“There’s no place for the state in the bedrooms of the nation” ~ Pierre Elliot Trudeau.
The Criminal Law Amendment Act, 1968-69 (S.C. 1968-69, c. 38) was an omnibus bill that introduced major changes to the Criminal Code of Canada. It was introduced as Bill C-150 by then Minister of Justice Pierre Trudeau in the second session of the 27th Canadian Parliament on December 21, 1967. On May 14, 1969, after heated debates, Omnibus Bill C-150 passed third reading in the House of Commons by a vote of 149 (119 Liberals, 18 New Democrats, 12 Progressive Conservatives) to 55 (43 Progressive Conservatives, 11 Créditistes, 1 Liberal). The bill was a massive 126-page, 120-clause amendment to the criminal law of Canada.
It proposed, among other things, to decriminalize homosexuality, allow abortion and contraception, and regulate lotteries, gun possession, drinking and driving offences, harassing phone calls, misleading advertising and cruelty to animals. The bill was described by John Turner, Trudeau’s successor as Minister of Justice, as “the most important and all-embracing reform of the criminal and penal law ever attempted at one time in this country”. Trudeau famously defended the bill by telling reporters that “there’s no place for the state in the bedrooms of the nation”, adding that “what’s done in private between adults doesn’t concern the Criminal Code”. The Criminal Law Amendment Act, 1968-69 is known in French under the title Loi de 1968-69 modifiant le droit pénal.
The climate for legislative change in Canada with regard to homosexuality was influenced in the late 1960s by the British Parliament’s adoption of the Sexual Offences Act 1967, which decriminalized homosexual acts in England and Wales. Another important factor was the prosecution of George Klippert and the dismissal of his appeal to the Supreme Court of Canada. This led to intense media and political interest, which influenced Trudeau’s decision to include amendments to the Criminal Code concerning homosexuality in Bill C-150. Although the bill contained many other controversial proposals, it was the decriminalization of homosexuality that raised the most objections from Members of Parliament.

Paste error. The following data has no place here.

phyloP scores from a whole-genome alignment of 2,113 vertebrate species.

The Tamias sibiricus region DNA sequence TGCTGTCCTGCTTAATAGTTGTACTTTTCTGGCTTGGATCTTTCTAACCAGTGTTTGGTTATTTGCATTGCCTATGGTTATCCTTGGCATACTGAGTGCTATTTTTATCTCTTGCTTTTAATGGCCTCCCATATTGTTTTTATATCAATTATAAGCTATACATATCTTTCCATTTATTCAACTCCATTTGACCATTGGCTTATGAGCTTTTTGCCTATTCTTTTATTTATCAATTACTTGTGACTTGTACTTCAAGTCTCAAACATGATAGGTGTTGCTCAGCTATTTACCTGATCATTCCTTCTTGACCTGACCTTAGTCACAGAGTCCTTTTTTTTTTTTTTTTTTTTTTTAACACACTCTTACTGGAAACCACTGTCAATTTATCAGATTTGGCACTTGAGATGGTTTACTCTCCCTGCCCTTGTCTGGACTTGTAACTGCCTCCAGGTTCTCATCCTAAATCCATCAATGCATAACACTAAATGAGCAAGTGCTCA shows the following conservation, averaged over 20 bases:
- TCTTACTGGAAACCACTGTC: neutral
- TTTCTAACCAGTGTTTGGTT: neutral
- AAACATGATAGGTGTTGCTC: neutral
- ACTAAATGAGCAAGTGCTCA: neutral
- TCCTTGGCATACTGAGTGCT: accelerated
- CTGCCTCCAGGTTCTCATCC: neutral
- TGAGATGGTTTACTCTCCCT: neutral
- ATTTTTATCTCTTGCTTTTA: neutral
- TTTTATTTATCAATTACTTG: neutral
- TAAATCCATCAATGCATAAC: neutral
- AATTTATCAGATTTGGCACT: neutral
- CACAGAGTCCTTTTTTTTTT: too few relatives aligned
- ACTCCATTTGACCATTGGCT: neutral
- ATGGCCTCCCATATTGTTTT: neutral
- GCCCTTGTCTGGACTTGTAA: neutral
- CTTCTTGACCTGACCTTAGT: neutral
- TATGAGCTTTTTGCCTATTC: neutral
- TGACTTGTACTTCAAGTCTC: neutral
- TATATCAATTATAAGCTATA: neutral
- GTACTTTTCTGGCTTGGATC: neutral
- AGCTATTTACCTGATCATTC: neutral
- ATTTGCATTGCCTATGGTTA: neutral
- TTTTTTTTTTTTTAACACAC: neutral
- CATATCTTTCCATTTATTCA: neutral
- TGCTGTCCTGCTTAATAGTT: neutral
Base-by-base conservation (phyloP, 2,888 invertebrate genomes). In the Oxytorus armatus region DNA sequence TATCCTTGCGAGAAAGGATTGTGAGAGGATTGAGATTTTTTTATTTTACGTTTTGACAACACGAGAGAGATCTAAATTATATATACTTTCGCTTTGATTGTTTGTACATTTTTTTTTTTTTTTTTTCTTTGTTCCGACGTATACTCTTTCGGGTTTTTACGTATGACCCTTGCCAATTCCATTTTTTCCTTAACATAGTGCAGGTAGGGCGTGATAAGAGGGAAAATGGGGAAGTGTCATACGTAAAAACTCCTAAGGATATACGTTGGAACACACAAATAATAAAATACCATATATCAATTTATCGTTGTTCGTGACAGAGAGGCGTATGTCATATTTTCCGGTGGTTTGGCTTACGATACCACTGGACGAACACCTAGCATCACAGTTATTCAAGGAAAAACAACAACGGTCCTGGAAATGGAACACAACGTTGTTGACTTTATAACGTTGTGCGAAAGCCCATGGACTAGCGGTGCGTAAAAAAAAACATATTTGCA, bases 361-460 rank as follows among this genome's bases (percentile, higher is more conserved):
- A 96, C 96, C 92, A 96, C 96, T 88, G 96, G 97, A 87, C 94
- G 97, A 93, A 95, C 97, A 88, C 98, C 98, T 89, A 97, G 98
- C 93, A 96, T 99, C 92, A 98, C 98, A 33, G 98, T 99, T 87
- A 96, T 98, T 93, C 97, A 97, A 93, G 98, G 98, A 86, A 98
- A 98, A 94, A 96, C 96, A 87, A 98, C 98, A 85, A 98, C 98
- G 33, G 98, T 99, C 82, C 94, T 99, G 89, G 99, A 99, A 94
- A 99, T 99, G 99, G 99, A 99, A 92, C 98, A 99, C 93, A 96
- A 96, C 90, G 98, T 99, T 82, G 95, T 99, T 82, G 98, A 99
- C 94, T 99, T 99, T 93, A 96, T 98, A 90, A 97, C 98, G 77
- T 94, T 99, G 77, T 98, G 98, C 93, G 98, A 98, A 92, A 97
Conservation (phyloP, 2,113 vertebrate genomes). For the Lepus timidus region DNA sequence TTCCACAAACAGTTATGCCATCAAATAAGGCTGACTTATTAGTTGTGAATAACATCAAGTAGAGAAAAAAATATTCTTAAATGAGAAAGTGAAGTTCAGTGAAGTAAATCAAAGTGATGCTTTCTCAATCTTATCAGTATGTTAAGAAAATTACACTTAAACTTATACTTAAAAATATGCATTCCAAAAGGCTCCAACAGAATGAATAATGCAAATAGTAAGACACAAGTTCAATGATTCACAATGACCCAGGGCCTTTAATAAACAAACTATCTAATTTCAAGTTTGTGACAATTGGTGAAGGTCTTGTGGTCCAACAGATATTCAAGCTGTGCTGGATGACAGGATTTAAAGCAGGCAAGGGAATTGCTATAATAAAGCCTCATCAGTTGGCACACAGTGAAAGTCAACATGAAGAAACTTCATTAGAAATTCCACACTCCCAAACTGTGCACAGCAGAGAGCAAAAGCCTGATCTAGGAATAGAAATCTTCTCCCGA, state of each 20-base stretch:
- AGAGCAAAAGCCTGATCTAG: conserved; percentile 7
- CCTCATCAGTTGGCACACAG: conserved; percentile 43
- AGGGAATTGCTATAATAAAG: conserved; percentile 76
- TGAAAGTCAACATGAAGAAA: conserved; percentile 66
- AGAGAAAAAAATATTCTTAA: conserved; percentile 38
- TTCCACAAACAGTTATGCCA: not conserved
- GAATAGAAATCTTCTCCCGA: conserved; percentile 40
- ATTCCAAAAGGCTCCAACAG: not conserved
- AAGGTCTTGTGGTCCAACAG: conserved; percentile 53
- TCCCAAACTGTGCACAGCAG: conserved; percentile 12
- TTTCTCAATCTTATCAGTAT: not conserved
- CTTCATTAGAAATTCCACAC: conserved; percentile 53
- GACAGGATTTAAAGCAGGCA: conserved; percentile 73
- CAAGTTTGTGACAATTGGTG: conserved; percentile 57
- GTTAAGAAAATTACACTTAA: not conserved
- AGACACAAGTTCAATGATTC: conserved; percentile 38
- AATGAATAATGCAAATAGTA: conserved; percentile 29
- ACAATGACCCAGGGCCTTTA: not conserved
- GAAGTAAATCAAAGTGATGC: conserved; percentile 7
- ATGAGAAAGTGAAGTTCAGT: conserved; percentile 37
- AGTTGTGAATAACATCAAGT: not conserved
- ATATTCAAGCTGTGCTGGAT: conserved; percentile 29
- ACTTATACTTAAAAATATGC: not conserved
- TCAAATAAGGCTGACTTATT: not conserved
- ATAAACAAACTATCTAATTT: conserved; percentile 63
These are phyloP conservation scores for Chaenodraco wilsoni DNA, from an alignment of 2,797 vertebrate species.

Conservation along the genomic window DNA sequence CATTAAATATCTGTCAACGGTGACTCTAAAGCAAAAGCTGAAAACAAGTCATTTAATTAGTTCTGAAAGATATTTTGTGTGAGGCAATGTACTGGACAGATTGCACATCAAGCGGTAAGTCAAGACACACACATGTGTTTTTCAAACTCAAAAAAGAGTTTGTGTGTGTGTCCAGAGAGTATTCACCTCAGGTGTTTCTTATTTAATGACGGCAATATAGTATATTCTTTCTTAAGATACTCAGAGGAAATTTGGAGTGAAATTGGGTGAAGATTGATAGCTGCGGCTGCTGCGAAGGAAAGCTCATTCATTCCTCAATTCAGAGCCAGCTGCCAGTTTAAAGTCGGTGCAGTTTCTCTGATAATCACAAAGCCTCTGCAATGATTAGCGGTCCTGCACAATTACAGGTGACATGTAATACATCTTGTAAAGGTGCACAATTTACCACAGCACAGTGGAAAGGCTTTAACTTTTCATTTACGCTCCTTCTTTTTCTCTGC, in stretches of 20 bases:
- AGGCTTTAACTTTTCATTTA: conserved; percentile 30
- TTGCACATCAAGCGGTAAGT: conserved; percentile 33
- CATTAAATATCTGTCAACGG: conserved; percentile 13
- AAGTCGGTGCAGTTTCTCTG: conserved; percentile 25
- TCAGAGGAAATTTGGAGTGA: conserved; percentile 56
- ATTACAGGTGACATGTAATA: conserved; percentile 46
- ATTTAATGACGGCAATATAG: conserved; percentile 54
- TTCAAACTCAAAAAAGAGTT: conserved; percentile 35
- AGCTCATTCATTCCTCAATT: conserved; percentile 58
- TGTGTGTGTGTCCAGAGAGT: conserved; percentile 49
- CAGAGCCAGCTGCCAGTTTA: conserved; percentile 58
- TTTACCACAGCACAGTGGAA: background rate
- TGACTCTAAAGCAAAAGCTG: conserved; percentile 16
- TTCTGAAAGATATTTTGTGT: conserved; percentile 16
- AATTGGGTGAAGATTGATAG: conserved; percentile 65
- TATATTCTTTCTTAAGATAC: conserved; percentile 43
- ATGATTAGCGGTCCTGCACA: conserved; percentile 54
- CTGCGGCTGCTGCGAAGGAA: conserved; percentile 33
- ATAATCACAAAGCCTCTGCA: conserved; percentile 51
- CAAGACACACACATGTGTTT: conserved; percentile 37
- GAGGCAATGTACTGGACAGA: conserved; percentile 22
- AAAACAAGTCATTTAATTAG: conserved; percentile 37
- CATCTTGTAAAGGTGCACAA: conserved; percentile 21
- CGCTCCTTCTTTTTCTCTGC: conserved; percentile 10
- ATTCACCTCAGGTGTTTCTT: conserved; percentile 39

Opposition to homosexuality was so intense that the Catholic Créditistes of Quebec held up debate for three weeks. The Créditistes suggested that communism, socialism and atheism were behind the proposed changes relating to homosexuality and abortion [sound familiar?]; they demanded that a public referendum be held on these issues and staged a filibuster of Parliament over the amendments concerning abortion. An anti-gay smear campaign was directed against Pierre Trudeau (who was labelled a “beast of Sodom”) and the Liberal Party in the weeks leading up to the Canadian federal election of 1968.
The bill was a massive 126-page document, and was considered the largest omnibus bill every passed in Commons history. However, it is interesting to note that the budget bill just introduced by the Harper government is 300 pages in length.
[Source: Wikipedia: http://en.wikipedia.org/wiki/Criminal_Law_Amendment_Act,_1968-69]
My list of of interesting books about Canada (to date).
- Sam Steele: The Wild Adventures of Canada’s Most Famous Mountie, by Holly Quan
- Real Justice: Guilty of Being Weird: The story of Guy Paul Morin, by Cynthia J. Faryon
- The Dieppe Raid: The Story of the Disastrous 1942 Expedition (Twentieth-Century Battles), by Robin Neillands
- To Wawa With Love, by Tom Douglas
- Wild Canadian West, by E.C. (Ted) Meyers
- Tecumseh: Diplomat and Warrior in the War of 1812, by Irene Gordon
- Klondike Cattle Drive – Norman Lee
- Blazing the Old Cattle Trail, by Grant MacEwan
- Secrets of Lake Simcoe: Fascinating Stories From Ontario’s Past, by Andrew Hind & Maria Da Silva
- Amazing stories of WWI, WWII, and the Canadian Navy
- Grass Beyond the Mountains: Discovering the Last Great Cattle Frontier on the North American Continent, by Richmond P. Hobson, Jr.
- Jimmy Simpson: Legend of the Rockies, by E.J. Hart
- Two Irish Lads, by Gerry Burnie
- Men in Eden: William Drummond Stewart and Same-Sex Desire in the Rocky Mountain Fur Trade, by William Benemann
- Northern Lights, by James Matthew Green
- To Every Thing There Is a Season: A Cape Breton Christmas Story, by Alistair MacLeod
- Christmas in Ontario: Heartwarming Legends, Tales, and Traditions, by Cheryl MacDonald
- Cold North Killers: Canadian Serial Murder by Lee Mellor
- The Canadian Rockies: Pioneers, Legends and True Tales by Roger W. Patillo
- Convoys of World War II: Dangerous Missions on the North Atlantic, by Dorothy Pederson.
- Inside Out: Straight Talk from a Gay Jock, Mark Tewksbury
- Valour At Vimy Ridge: Canadian Heroes of World War I, by Tom Douglas
- True-life Adventures of Canadian Bush Pilots, by Bill Zuk
- Billy Bishop: Top Canadian Flying Ace, by Dan McCaffery
- A Scattering of Seeds, “First Lady of the Yukon: Martha black